However, this book is first and foremost written to the average person, not just the Christian, but also the nonbeliever, and most of all, to the sinner. Stanley begins at the beginning with Adam and Eve. I struggled a bit to meet with Stanley on his analysis of grace in the fall and the calling of Abraham. I worried that I just wouldn’t get it. The book is written in plain and simple language for the common reader, and I felt I needed more. The book became more relatable in the story of Joseph, and then Stanley knocked me off my feet with grace and the Ten Commandments. That’s right, grace and the Ten Commandments. After that, Stanley continued to turn the standard view of God’s rules and regulations on its head and demonstrate the power of God’s grace over and over again. The power of forgiveness over sin. The power of faith over self-righteousness.

The power of the message of grace increased with every chapter in the stories of Rahab, David, and Jonah. We are more than halfway through the book and he hasn’t even gotten to the New Testament! Stanley concretely shows that grace was God’s plan from the beginning, and it was fully realized – “it was finished” – in the life and death of His son, Jesus Christ. Stanley continues analyzing the message of grace in the life stories of Matthew, Nicodemus, the Samaritan women at the well, and the criminal hung on the cross, but now, we get the words of Jesus, the words of the Lord, and we clearly see His intention to bring the message of grace to all. Stanley uses scripture and also the parables of the workers and the prodigal son to leave no doubt that grace is what it’s all about.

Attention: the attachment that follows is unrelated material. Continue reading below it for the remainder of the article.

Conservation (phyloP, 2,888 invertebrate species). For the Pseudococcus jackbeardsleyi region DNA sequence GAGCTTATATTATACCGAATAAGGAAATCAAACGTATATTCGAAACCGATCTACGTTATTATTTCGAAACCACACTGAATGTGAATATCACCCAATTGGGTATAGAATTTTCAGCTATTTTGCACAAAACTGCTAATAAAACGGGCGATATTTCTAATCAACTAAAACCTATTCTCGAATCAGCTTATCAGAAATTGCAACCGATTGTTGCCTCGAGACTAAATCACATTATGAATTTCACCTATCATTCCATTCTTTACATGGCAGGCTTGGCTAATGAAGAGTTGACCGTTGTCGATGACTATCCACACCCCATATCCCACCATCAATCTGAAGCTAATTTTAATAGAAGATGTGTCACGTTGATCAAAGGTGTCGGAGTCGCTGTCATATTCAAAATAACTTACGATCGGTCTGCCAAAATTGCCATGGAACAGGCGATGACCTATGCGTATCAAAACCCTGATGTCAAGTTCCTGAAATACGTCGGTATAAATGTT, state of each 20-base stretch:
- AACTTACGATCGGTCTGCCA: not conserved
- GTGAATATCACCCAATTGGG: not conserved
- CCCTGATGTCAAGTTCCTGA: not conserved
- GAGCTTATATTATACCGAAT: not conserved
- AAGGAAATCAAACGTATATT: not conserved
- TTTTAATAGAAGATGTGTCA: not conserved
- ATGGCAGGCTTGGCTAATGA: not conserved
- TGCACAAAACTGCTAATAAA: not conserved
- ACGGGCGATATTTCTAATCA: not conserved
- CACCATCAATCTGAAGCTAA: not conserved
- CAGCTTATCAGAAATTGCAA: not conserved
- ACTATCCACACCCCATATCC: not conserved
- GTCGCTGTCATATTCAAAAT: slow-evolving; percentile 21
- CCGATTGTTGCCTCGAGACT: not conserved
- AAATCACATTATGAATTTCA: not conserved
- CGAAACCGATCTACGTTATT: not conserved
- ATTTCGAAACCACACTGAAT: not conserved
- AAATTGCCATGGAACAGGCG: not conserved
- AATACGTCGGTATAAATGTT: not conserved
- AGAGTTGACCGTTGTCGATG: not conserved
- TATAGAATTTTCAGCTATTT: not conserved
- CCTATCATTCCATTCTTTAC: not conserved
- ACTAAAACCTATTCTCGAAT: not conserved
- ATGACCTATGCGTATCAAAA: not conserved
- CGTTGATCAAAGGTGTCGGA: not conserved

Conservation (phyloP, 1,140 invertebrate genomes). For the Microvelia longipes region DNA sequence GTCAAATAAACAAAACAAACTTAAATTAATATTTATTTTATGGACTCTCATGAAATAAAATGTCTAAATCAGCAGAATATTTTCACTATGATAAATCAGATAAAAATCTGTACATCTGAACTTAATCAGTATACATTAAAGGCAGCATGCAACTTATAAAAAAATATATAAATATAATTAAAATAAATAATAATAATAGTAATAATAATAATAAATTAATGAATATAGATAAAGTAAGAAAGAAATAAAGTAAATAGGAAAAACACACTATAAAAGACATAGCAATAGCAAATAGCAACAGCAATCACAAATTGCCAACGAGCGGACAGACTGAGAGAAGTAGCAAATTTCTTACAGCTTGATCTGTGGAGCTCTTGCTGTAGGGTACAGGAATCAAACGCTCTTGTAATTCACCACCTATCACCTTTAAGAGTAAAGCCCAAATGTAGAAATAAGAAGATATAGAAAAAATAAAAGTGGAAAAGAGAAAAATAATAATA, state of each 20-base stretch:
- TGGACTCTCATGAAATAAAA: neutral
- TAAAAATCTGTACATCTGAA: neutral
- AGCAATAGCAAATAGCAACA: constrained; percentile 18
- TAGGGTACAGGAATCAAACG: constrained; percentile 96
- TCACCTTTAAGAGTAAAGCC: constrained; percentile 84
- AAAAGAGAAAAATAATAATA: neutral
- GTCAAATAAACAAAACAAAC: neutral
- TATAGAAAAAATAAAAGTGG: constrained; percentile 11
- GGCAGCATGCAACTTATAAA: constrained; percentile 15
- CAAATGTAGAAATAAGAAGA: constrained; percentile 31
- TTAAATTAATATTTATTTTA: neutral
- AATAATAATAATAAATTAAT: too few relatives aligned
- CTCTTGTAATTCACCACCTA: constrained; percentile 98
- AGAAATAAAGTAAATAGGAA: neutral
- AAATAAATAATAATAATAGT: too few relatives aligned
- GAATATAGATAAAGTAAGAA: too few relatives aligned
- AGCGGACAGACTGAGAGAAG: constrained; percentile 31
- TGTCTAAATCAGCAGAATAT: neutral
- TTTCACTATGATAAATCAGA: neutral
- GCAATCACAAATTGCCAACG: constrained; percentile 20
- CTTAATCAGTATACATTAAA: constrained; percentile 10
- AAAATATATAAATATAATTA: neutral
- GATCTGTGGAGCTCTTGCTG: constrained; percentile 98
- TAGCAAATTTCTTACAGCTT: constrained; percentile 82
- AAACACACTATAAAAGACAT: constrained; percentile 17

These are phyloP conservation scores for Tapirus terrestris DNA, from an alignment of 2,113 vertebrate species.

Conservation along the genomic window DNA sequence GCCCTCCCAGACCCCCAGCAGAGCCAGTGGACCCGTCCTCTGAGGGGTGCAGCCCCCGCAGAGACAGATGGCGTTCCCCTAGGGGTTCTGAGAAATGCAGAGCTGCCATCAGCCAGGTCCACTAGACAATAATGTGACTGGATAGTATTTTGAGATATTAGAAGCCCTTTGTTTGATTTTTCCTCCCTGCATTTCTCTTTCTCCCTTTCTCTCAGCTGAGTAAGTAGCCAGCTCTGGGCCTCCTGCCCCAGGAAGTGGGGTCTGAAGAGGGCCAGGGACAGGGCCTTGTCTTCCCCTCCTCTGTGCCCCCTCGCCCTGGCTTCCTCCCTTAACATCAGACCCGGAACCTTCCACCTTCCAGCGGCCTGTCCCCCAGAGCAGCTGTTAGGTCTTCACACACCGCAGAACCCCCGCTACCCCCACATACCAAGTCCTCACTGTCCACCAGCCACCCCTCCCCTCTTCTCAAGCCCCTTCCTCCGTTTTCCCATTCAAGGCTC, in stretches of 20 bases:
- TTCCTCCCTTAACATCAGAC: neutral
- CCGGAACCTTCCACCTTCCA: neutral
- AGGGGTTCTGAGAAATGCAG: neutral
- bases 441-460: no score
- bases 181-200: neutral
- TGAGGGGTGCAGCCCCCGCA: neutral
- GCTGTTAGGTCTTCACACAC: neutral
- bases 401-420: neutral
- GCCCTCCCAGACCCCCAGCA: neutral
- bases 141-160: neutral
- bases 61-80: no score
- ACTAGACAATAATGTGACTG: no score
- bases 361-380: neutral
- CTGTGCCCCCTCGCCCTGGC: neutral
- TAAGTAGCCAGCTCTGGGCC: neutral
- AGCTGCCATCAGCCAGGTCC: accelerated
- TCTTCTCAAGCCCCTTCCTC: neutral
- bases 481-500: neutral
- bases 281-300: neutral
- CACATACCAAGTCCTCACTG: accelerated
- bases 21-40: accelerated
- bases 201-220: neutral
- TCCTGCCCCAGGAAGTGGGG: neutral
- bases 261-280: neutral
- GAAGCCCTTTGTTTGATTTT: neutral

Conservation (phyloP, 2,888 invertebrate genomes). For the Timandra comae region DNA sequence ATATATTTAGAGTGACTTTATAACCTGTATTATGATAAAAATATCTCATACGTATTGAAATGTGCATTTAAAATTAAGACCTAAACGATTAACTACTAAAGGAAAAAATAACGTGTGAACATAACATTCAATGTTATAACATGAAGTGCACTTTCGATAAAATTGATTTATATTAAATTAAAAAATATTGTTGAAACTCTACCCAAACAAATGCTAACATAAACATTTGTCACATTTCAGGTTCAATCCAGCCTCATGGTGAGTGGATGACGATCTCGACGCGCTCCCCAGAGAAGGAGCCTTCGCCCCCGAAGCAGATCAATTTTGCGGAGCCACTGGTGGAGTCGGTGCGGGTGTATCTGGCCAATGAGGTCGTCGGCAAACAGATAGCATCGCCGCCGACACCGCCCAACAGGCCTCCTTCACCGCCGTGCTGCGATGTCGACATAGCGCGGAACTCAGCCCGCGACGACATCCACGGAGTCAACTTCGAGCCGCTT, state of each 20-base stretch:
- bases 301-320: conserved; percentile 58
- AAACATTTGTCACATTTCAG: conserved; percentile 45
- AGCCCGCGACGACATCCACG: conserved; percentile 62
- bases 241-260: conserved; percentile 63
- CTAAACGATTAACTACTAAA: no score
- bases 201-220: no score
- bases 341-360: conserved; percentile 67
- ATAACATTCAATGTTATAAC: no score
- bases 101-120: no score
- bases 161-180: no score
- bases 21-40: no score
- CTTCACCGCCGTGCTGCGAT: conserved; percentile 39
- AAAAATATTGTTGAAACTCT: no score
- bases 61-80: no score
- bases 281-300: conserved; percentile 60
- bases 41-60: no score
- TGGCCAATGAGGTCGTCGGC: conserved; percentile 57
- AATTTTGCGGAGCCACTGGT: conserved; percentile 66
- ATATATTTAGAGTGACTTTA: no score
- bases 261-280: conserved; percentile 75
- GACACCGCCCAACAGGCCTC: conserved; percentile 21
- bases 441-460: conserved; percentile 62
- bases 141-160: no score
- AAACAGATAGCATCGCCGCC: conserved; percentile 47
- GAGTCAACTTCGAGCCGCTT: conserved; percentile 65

This book would make an excellent bible study for a small group. Discussion questions can be downloaded online. Read the biblical story, then read Stanley’s interpretation, and you may wonder why you had never seen it that way before. Stanley provides a summary sentence about grace at the beginning of each of the 13 chapters and key ideas are bolded throughout the text. The book is also an excellent personal read for new believers, nonbelievers, and longtime believers who may have become like the Pharisees and been so caught up in following the rules that they forgot about the message of grace. Stanley even addresses the issue of fairness and reminds us that we are all in need of God’s grace and that it is freely available to all who believe. ( )
  NCCUMCMediaCenter | Aug 28, 2012 |